Niamh O’Sullivan has highlighted in her work on the graffiti in Kilmainham Gaol, one of the main holdings centres for civil war prisoners, that the use of sources emanating from the prisoners, such as autograph books, have become “vital to the compilation of any prison list” (O’Sullivan, 2009: 33). Many male and female prisoners kept autograph books at the time and one of the most common entries was the prisoner’s name, locations and dates of imprisonment. As such they essentially constructed their own prison records. This seeming lack of reticence, and even pride, in disclosing details of imprisonment in these sources have ensured that historians have used autograph books as a central source in extracting the identity and movement of individual prisoners during this period. With a growing number of autograph books being held in accessible, archival collections they have become increasingly useful in estimating not only the numbers of female prisoners held during this period but also their reactions and opinions relating to their incarceration.
One of the most important figures in gathering and utilizing this particular textual source has been the previous archivist at Kilmainham Gaol, Sinead McCoole. Her research on female involvement in the formation of the Irish state has resulted in the active collection of autograph books that have hence been opened to public scrutiny (including in her own publications 1997 & 2003). Of the 25 female autograph books currently held in the Kilmainham Gaol Archive, eight were directly sourced by McCoole and were subsequently donated or photocopied for the collection. While she has extracted many writings and drawings from these autograph books for use in her influential books, the actual particularities of this source has not been systematically discussed or dissected.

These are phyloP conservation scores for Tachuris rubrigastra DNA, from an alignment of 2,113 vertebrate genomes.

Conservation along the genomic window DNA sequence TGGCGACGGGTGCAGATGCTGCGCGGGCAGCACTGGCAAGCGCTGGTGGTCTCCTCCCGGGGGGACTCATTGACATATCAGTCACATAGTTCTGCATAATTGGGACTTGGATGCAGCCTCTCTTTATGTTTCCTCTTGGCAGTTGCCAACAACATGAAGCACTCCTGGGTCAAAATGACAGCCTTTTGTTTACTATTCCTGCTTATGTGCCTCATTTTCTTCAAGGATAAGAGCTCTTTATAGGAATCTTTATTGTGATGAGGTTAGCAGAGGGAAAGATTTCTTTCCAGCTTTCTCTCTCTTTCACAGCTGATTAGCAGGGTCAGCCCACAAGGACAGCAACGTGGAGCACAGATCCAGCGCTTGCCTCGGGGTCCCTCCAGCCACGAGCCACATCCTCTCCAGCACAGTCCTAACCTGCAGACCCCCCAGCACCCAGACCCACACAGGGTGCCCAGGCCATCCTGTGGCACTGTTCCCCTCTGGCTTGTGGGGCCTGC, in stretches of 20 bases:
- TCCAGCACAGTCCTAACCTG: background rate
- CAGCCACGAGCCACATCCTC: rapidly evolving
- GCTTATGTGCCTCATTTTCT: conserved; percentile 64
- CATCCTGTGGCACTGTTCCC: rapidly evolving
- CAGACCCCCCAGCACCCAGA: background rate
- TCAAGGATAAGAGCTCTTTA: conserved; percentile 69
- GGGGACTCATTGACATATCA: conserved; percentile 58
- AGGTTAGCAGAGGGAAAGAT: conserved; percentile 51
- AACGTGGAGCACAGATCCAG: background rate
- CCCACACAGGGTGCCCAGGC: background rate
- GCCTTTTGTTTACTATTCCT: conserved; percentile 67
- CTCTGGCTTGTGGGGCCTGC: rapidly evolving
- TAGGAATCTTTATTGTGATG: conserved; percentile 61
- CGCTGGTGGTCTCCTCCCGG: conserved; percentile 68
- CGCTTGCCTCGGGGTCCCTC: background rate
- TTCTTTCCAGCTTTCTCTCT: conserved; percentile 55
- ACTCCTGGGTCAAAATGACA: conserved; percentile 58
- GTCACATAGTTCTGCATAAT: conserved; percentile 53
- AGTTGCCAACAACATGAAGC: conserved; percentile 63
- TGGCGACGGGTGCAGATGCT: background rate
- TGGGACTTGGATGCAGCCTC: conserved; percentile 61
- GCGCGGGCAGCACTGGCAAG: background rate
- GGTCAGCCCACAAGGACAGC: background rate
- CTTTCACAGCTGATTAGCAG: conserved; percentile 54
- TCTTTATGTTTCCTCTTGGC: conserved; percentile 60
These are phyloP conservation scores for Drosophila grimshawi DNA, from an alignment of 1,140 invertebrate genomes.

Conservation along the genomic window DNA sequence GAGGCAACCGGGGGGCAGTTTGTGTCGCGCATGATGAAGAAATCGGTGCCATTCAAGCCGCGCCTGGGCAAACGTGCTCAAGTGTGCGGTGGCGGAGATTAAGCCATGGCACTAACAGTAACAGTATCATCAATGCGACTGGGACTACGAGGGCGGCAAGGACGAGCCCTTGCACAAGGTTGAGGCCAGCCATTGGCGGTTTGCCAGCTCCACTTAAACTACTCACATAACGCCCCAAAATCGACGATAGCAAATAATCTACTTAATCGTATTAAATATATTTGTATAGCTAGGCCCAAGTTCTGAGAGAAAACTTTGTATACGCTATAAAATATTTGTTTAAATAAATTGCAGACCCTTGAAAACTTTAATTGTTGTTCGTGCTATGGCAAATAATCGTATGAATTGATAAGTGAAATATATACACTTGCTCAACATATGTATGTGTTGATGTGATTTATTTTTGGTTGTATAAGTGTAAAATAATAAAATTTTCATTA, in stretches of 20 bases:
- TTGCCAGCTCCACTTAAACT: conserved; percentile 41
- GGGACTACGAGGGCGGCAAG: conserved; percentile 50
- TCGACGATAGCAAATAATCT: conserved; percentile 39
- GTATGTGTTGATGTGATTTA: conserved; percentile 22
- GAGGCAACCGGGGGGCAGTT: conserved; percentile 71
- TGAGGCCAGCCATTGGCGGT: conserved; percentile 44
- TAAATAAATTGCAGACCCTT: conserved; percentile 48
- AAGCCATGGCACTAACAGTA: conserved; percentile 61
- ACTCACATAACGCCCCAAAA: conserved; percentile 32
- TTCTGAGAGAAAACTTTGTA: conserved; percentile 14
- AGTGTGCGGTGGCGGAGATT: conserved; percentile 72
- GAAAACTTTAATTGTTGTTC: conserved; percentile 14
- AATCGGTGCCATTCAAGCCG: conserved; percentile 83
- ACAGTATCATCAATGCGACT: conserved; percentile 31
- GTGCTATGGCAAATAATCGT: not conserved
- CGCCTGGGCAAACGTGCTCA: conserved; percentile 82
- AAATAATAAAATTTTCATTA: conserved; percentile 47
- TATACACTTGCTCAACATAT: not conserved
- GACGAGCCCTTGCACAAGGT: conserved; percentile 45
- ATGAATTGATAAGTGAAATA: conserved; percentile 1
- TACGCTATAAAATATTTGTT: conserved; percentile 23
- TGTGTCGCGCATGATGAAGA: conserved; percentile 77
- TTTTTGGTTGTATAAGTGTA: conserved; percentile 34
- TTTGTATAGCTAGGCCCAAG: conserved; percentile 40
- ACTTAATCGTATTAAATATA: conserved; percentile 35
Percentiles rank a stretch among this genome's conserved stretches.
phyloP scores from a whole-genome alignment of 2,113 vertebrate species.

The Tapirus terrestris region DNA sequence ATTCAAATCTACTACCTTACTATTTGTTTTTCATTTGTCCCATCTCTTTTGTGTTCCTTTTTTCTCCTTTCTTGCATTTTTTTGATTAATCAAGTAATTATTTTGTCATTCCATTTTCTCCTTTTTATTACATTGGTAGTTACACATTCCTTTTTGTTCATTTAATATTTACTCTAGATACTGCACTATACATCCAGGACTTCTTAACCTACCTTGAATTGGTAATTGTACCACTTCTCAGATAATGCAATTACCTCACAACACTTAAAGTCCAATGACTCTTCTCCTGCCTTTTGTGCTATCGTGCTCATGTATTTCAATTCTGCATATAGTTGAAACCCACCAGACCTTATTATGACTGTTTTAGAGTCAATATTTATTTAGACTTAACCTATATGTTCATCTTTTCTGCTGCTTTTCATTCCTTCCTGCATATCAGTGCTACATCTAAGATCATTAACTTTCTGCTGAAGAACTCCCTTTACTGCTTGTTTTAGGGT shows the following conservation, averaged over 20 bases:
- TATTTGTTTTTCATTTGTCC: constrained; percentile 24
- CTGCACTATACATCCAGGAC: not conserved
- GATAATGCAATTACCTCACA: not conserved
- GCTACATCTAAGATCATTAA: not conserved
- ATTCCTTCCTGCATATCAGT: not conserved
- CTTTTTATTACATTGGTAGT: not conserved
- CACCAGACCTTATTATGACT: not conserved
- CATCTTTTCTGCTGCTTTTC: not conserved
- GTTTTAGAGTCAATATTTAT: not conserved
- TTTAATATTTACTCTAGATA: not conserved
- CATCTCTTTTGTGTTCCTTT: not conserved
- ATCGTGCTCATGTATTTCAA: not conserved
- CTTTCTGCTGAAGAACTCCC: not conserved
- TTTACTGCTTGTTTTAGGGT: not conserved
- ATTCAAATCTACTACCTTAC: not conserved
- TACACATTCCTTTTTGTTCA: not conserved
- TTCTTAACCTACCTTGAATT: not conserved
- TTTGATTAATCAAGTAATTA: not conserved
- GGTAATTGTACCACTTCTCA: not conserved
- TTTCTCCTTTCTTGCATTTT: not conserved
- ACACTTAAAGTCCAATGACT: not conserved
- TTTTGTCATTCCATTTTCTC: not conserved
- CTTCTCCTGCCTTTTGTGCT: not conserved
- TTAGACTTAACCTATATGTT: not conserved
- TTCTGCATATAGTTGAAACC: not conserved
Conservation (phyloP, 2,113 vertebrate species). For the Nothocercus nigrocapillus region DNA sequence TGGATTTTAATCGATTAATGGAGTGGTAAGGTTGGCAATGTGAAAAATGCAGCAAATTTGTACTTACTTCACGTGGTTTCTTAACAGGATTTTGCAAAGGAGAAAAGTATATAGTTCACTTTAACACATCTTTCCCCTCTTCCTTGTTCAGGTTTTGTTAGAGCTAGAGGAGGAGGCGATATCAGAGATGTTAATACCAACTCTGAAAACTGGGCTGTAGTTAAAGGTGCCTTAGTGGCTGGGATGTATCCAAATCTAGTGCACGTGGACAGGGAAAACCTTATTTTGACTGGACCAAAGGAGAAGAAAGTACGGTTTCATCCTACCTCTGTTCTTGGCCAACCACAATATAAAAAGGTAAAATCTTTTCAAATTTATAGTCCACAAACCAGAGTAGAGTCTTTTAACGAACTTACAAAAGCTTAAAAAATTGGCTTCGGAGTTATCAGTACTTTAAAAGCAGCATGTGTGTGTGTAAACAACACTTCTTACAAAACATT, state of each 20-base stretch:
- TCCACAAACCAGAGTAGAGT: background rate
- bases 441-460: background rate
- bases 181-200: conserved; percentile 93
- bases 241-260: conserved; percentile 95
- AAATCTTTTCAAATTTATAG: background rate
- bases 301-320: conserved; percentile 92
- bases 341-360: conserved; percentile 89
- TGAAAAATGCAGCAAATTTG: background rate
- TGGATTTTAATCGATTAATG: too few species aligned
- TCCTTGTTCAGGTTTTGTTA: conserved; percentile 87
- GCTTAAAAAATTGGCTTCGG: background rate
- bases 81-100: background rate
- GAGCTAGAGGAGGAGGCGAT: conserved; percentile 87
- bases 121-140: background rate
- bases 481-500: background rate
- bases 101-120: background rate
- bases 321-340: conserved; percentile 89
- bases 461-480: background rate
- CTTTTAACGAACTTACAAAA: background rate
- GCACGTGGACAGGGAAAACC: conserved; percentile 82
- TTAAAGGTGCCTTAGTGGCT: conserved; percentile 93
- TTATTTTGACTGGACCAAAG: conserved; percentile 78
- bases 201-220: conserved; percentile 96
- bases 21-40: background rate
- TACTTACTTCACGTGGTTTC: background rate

This project explored the sources as both factual, idealised, representative and specific to the individual. The autograph books were examined in a number of ways: to determine themes of interest to the women, assess educational levels, explore friendship networks and extract names. They were examined on a number of different occasions to extract various forms of information including geographical bredth of women’s origins, images included, inclusion of non-paper forms of material culture (such as leaves, string etc) and the information extracted has been continually re-examined and reassessed in light of the findings of the graffiti recording. The autograph books held in Kilmainham Gaol Archive were consulted in 2011 through to 2014 so as to allow reassessment of the significance of their contents. They are used extensively throughout this website to reveal aspects of female experience and provide support and further information on themes revealed through graffiti.
A complete list of autograph books consulted (alongside their archival reference number) can be found here.
Herzog, H. and R. Shapira. 1986. “Will You Sign My Autograph Book? Using Autograph Books For a Sociohistorical study of Youth and Social Frameworks”. Quanlitative Sociology. 9 No 2: 109-125.
McCoole, S. 2003. No Ordinary Women: Irish female activists in the Revolutionary Years, 1900-1923. Dublin: O’Brien Press.
McCoole, S. 1997 Guns and Chiffon: Women Revolutionaries and Kilmainham Gaol, 1916-1923. Dublin: Stationery Office Books.
O’Sullivan, N. 2009 Written in Stone: the Graffiti in Kilmainham Jail. Dublin: Liberties Press.
Shapiro, R. and H Herzog. 1984 Understanding Youth Culture Through Autograph Books: the Israeli Case. Journal of American Folklore. Vol 97. No 386: 442-460.